Robin Williams’ sudden death over the summer shocked and devastated people all over the world. The beloved American comedian and actor committed suicide on Aug. 11 by hanging himself. He was 63 years old. Williams often joked about his struggles with alcoholism and manic depression in his comedic acts and admitted that some of his best-loved characters had an aspect of mania about them. According to his representative, he was battling depression for decades leading up to his suicide. However, most people couldn’t fathom that someone so full of life could kill himself.
“Do I perform sometimes in a manic style? Yes,” Williams told Terry Gross on the NPR radio show Fresh Air in 2006. “Am I manic all the time? No. Do I get sad? Oh yeah. Does it hit me hard? Oh yeah.”
Depression is an increasingly common issue in contemporary American society, especially among teens. It is the third leading cause of death in young adults ages 15 to 24. Unfortunately, many people with depression do not receive the adequate care they need to recover, often being told to simply “snap out of it.”
Depression is a disease that many people don’t fully understand. The term “depression” is often affiliated with “sadness.” This correlation could not be more wrong. “Sadness” is a temporary emotional condition that can be alleviated with some support and encouragement. Depression is a serious medical illness characterized by constant feelings of worthlessness, loss of interest in activities, fatigue, and suicidal thoughts.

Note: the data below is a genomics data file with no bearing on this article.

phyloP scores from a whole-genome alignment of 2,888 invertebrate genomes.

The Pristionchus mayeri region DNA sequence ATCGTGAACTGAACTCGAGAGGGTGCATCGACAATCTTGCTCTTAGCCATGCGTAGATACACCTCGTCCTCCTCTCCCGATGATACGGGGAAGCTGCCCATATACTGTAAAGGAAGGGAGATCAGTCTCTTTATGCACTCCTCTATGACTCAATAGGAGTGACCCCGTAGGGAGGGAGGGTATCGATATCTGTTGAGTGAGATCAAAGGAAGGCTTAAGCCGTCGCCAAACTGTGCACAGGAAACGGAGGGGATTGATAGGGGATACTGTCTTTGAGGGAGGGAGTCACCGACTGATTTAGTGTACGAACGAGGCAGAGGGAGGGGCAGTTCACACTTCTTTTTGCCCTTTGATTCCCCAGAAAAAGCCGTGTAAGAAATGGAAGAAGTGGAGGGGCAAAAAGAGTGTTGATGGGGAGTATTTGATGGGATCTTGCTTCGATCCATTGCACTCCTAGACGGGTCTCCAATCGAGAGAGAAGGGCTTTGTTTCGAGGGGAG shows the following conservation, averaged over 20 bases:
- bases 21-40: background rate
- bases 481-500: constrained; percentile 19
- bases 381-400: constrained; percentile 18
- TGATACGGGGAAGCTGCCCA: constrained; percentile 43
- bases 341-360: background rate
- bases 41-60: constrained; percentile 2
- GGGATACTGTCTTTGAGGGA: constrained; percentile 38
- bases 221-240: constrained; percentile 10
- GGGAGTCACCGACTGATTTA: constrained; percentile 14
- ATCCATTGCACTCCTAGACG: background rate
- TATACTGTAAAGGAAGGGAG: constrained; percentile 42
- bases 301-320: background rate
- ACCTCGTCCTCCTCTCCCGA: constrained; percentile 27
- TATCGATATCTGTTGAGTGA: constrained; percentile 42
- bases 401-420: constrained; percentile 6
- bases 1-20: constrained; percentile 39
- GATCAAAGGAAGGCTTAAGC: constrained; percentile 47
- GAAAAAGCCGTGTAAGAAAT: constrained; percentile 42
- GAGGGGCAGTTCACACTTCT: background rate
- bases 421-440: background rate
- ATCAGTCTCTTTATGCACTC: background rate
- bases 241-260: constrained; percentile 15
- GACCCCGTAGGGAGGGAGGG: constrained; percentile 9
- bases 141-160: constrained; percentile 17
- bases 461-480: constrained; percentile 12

“People who are depressed are in an altered state of who they are. They may start getting poor grades, stop hanging out with family and friends, and stop participating in the activities that they used to enjoy,” Shantel Buss, a counselor at South Eugene High School, said.
Despite being a devastating illness, depression is treatable. With therapy and antidepressant medication, it can be relieved to a great extent. But we need to remember that being depressed is not a weakness. If someone is depressed, it is not their fault. Our society often stigmatizes the idea of depression, making people feel ashamed and reluctant to seek the help they need.
“When people are depressed, it’s very hard for them to realize that treatment could help them,” Buss said. “They feel so horrible and they just want it to stop, to the point that they want to die.”
Robin Williams’ heartbreaking death is a reminder that depression can affect anyone, no matter how “OK” they seem on the outside.
If you or someone you know needs support, South has a mental health consultant who can help. Brant Stuart gets students and their families connected to counselors. Talk to your school counselor so they can refer you to Stuart.